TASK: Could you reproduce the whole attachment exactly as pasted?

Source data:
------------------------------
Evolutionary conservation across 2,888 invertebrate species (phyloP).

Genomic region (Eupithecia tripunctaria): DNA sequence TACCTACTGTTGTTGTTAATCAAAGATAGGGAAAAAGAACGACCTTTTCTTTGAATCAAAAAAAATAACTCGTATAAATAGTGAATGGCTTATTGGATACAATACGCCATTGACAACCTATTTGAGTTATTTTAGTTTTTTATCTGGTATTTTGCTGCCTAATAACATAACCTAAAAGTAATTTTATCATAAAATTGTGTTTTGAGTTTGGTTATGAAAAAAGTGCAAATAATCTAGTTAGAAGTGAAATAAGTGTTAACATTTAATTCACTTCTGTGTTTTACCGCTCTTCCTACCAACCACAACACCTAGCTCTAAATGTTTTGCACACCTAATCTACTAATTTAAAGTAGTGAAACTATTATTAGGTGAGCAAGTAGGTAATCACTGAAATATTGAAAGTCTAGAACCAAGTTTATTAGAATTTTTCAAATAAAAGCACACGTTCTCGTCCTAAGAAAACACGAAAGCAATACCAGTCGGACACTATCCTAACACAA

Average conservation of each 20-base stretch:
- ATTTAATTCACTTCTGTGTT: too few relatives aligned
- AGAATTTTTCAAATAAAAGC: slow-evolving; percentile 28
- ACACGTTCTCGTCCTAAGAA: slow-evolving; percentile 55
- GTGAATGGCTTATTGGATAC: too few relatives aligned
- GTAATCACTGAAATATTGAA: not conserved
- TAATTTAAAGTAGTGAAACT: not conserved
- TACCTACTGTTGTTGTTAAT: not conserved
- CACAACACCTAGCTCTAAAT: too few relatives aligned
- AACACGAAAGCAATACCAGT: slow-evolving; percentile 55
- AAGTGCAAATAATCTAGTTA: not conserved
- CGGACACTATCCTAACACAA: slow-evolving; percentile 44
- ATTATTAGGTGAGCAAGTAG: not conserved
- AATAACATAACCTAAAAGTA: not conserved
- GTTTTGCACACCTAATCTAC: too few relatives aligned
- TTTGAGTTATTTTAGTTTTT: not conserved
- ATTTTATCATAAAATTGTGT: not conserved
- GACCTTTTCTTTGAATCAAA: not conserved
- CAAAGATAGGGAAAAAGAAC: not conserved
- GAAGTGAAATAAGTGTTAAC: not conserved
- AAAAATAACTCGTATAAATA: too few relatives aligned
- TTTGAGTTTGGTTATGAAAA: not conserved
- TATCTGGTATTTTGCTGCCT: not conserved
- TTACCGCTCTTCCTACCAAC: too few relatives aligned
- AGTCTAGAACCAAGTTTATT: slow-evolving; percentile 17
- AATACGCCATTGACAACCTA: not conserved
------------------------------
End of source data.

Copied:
Evolutionary conservation across 2,888 invertebrate species (phyloP).

Genomic region (Eupithecia tripunctaria): DNA sequence TACCTACTGTTGTTGTTAATCAAAGATAGGGAAAAAGAACGACCTTTTCTTTGAATCAAAAAAAATAACTCGTATAAATAGTGAATGGCTTATTGGATACAATACGCCATTGACAACCTATTTGAGTTATTTTAGTTTTTTATCTGGTATTTTGCTGCCTAATAACATAACCTAAAAGTAATTTTATCATAAAATTGTGTTTTGAGTTTGGTTATGAAAAAAGTGCAAATAATCTAGTTAGAAGTGAAATAAGTGTTAACATTTAATTCACTTCTGTGTTTTACCGCTCTTCCTACCAACCACAACACCTAGCTCTAAATGTTTTGCACACCTAATCTACTAATTTAAAGTAGTGAAACTATTATTAGGTGAGCAAGTAGGTAATCACTGAAATATTGAAAGTCTAGAACCAAGTTTATTAGAATTTTTCAAATAAAAGCACACGTTCTCGTCCTAAGAAAACACGAAAGCAATACCAGTCGGACACTATCCTAACACAA

Average conservation of each 20-base stretch:
- ATTTAATTCACTTCTGTGTT: too few relatives aligned
- AGAATTTTTCAAATAAAAGC: slow-evolving; percentile 28
- ACACGTTCTCGTCCTAAGAA: slow-evolving; percentile 55
- GTGAATGGCTTATTGGATAC: too few relatives aligned
- GTAATCACTGAAATATTGAA: not conserved
- TAATTTAAAGTAGTGAAACT: not conserved
- TACCTACTGTTGTTGTTAAT: not conserved
- CACAACACCTAGCTCTAAAT: too few relatives aligned
- AACACGAAAGCAATACCAGT: slow-evolving; percentile 55
- AAGTGCAAATAATCTAGTTA: not conserved
- CGGACACTATCCTAACACAA: slow-evolving; percentile 44
- ATTATTAGGTGAGCAAGTAG: not conserved
- AATAACATAACCTAAAAGTA: not conserved
- GTTTTGCACACCTAATCTAC: too few relatives aligned
- TTTGAGTTATTTTAGTTTTT: not conserved
- ATTTTATCATAAAATTGTGT: not conserved
- GACCTTTTCTTTGAATCAAA: not conserved
- CAAAGATAGGGAAAAAGAAC: not conserved
- GAAGTGAAATAAGTGTTAAC: not conserved
- AAAAATAACTCGTATAAATA: too few relatives aligned
- TTTGAGTTTGGTTATGAAAA: not conserved
- TATCTGGTATTTTGCTGCCT: not conserved
- TTACCGCTCTTCCTACCAAC: too few relatives aligned
- AGTCTAGAACCAAGTTTATT: slow-evolving; percentile 17
- AATACGCCATTGACAACCTA: not conserved